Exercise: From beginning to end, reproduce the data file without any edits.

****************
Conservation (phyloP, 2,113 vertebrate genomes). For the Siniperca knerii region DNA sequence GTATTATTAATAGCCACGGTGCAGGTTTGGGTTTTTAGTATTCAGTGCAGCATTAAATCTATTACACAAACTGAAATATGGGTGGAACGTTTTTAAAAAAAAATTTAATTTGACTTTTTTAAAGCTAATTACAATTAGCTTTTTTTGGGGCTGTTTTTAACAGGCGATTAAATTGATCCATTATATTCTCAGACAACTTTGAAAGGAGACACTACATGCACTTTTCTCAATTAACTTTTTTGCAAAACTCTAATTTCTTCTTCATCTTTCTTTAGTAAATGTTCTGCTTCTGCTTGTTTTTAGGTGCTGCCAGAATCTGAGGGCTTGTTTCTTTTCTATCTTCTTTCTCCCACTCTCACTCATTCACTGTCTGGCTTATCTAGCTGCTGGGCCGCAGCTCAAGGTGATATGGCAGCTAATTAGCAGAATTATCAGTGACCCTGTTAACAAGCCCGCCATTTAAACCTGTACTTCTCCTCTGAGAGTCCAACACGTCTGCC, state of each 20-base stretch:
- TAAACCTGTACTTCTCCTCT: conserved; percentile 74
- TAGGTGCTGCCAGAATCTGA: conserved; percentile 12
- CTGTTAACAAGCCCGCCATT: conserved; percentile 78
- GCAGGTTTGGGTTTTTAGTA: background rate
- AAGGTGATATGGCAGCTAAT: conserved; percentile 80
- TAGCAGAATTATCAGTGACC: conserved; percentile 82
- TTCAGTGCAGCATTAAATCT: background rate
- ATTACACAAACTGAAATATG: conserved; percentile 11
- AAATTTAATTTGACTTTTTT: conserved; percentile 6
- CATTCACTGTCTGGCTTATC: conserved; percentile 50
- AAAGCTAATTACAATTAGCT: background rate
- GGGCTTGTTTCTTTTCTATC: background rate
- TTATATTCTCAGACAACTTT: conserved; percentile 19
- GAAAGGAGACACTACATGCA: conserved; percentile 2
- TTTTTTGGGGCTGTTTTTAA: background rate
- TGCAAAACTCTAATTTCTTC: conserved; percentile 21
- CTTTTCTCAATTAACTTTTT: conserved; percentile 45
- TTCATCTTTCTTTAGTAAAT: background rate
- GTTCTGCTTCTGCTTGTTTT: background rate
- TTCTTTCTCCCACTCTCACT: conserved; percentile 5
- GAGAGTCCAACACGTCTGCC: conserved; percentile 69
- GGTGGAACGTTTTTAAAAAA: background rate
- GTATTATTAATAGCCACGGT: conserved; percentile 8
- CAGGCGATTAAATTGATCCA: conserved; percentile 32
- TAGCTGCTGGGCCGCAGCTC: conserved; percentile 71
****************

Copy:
Conservation (phyloP, 2,113 vertebrate genomes). For the Siniperca knerii region DNA sequence GTATTATTAATAGCCACGGTGCAGGTTTGGGTTTTTAGTATTCAGTGCAGCATTAAATCTATTACACAAACTGAAATATGGGTGGAACGTTTTTAAAAAAAAATTTAATTTGACTTTTTTAAAGCTAATTACAATTAGCTTTTTTTGGGGCTGTTTTTAACAGGCGATTAAATTGATCCATTATATTCTCAGACAACTTTGAAAGGAGACACTACATGCACTTTTCTCAATTAACTTTTTTGCAAAACTCTAATTTCTTCTTCATCTTTCTTTAGTAAATGTTCTGCTTCTGCTTGTTTTTAGGTGCTGCCAGAATCTGAGGGCTTGTTTCTTTTCTATCTTCTTTCTCCCACTCTCACTCATTCACTGTCTGGCTTATCTAGCTGCTGGGCCGCAGCTCAAGGTGATATGGCAGCTAATTAGCAGAATTATCAGTGACCCTGTTAACAAGCCCGCCATTTAAACCTGTACTTCTCCTCTGAGAGTCCAACACGTCTGCC, state of each 20-base stretch:
- TAAACCTGTACTTCTCCTCT: conserved; percentile 74
- TAGGTGCTGCCAGAATCTGA: conserved; percentile 12
- CTGTTAACAAGCCCGCCATT: conserved; percentile 78
- GCAGGTTTGGGTTTTTAGTA: background rate
- AAGGTGATATGGCAGCTAAT: conserved; percentile 80
- TAGCAGAATTATCAGTGACC: conserved; percentile 82
- TTCAGTGCAGCATTAAATCT: background rate
- ATTACACAAACTGAAATATG: conserved; percentile 11
- AAATTTAATTTGACTTTTTT: conserved; percentile 6
- CATTCACTGTCTGGCTTATC: conserved; percentile 50
- AAAGCTAATTACAATTAGCT: background rate
- GGGCTTGTTTCTTTTCTATC: background rate
- TTATATTCTCAGACAACTTT: conserved; percentile 19
- GAAAGGAGACACTACATGCA: conserved; percentile 2
- TTTTTTGGGGCTGTTTTTAA: background rate
- TGCAAAACTCTAATTTCTTC: conserved; percentile 21
- CTTTTCTCAATTAACTTTTT: conserved; percentile 45
- TTCATCTTTCTTTAGTAAAT: background rate
- GTTCTGCTTCTGCTTGTTTT: background rate
- TTCTTTCTCCCACTCTCACT: conserved; percentile 5
- GAGAGTCCAACACGTCTGCC: conserved; percentile 69
- GGTGGAACGTTTTTAAAAAA: background rate
- GTATTATTAATAGCCACGGT: conserved; percentile 8
- CAGGCGATTAAATTGATCCA: conserved; percentile 32
- TAGCTGCTGGGCCGCAGCTC: conserved; percentile 71